Thuses is a website for mathematicians to publish and discuss ideas of interest to the mathematical community. It’s described as “a perfect place to share new approaches, slick proofs, and surprising counterexamples. A place for ‘folklore results’ that are considered known but don’t actually exist in literature. A place for everything in math that just has to be shared.” (via Piper H)
The Royal Society has published a set of papers on modelling that shaped the early COVID-19 pandemic response in the UK as a special journal issue that’s free to access.
The BSHM (British Society for the History of Mathematics) has launched the Bibby Awards in the History of Mathematics, for “contributions to the popularization of the history of mathematics in education”. Named after (and funded by the legacy of) the late BSHM member Neil Bibby, up to four awards of £400 can be made each academic year, in return for which holders are expected to give two free talks in schools and produce four digital resources (videos, PDFs or interactives) for the BSHM website. (via Sarah Hart)
The Isaac Newton Institute in Cambridge is hosting The unity of mathematics: A conference in honour of Sir Michael Atiyah which will take place in September 2021 as a hybrid event with a mixture of in-person and virtual talks. The closing date for registration for physical participants is 8th August.
There’s just about still time to register for the People, Places, Practices History of Maths Conference (registration closes 9th July) taking place 12-15 July online (coordinated by the University of St. Andrews). With around 90 speakers contributing, the programme looks packed, and talks will be available to watch ahead, or at the specified time to be followed by a live Q&A.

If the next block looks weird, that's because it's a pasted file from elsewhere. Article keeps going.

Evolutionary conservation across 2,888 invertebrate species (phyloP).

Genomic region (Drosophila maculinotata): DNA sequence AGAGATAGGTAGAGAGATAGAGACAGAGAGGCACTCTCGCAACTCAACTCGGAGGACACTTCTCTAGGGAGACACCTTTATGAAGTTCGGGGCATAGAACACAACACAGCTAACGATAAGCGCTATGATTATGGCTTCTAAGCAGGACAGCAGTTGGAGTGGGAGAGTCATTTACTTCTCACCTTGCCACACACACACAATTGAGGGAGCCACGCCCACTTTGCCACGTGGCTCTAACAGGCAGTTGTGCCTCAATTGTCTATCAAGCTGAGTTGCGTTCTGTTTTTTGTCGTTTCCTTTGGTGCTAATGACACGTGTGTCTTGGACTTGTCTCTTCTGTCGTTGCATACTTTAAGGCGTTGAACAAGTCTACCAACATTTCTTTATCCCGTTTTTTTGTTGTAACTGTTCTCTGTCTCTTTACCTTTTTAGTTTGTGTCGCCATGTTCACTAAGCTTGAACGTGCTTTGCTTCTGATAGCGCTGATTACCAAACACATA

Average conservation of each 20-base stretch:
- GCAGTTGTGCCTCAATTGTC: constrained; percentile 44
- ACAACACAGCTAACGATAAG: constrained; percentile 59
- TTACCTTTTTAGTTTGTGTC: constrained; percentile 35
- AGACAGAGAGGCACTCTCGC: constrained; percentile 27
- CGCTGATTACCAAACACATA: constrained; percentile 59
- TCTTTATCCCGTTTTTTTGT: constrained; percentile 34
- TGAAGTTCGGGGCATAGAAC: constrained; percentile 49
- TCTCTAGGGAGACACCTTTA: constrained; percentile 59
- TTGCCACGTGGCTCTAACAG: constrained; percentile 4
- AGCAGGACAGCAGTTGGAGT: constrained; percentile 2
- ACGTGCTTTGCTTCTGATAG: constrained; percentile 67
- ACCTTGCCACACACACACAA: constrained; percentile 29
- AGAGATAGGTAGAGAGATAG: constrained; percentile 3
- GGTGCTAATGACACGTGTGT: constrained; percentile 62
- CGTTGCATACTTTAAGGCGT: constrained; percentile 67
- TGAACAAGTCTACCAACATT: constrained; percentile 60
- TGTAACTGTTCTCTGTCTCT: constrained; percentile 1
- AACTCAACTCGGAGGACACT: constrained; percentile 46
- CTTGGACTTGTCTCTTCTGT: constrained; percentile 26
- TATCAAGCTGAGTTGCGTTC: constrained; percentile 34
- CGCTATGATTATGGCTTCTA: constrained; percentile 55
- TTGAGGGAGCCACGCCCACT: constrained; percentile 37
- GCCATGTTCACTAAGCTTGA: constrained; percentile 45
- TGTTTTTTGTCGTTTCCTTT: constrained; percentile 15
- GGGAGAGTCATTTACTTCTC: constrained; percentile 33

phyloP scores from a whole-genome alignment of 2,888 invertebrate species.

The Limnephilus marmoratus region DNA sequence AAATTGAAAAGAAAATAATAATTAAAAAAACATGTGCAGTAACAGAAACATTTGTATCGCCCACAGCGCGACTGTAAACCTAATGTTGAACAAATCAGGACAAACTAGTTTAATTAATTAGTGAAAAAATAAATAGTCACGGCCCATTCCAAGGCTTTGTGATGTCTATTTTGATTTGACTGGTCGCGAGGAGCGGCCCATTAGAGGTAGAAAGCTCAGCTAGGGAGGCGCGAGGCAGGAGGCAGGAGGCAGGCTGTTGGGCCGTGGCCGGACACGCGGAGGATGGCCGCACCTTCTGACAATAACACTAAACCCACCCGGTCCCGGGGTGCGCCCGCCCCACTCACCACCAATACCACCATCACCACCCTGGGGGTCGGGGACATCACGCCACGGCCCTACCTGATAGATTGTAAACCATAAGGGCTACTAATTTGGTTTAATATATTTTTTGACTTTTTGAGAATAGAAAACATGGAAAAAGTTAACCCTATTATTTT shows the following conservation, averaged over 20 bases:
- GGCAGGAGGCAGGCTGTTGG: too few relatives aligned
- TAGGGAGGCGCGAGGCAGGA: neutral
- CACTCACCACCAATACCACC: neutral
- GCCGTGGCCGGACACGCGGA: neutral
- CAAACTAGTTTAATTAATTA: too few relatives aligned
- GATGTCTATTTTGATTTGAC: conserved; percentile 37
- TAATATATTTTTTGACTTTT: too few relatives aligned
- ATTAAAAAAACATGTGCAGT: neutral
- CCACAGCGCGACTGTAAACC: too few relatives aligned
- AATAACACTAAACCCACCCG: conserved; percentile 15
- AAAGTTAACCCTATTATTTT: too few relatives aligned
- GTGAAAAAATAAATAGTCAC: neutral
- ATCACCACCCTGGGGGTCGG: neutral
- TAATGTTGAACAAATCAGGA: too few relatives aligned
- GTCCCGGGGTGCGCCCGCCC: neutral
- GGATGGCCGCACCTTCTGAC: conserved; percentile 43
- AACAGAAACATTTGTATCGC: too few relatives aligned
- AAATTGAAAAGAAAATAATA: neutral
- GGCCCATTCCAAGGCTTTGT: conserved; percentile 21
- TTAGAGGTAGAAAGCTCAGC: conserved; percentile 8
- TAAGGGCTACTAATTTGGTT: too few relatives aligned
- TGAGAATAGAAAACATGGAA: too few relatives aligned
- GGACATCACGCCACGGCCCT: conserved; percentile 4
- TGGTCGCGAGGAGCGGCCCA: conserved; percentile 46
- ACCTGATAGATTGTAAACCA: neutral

Alexandre Borovik reports on his blog about Azat Miftakhov day, an event organised online by the Azat Miftakhov committee in solidarity with Azat Miftakhov – a graduate student from Moscow State University who was sentenced to six years in a medium-security penal colony and has already been arbitrarily detained by Russian state authorities for almost two and a half years. Fields medalist Cedric Villani made a speech at the event, and you can watch videos from the event on YouTube.
Hi, Thank you for the link to my website with the National Museum of Computing – virtualcolossus.co.uk, but your image and description are not quite right, I just wanted to correct it slightly. The simulation you’re showing the image for and link is indeed my 3D Virtual Colossus which I wrote last year. This machine assisted Bletchley Park code breakers to crack a different (and more complex) cipher machine used by the German High Command, the Lorenz SZ42. This computing machine you can see for real as TNMOC have rebuilt a working version of the 2,500+ valve computer which is shown running most days.
My latest simulation, which was released on Alan Turing’s Birthday, is Virtual Enigma (https://enigma.virtualcolossus.co.uk). This is a full 3D simulation of the famous German code machine that Alan Turing cracked using the original Polish work on breaking Enigma.
This is the link the video is going to – if you want an image of Virtual Enigma, there are a few available for use at https://enigma.virtualcolossus.co.uk/press.html
Martin Gillow – virtualcolossus.co.uk
Hi Martin! Apologies for the mix-up (and great work on all the simulators!) This is corrected now.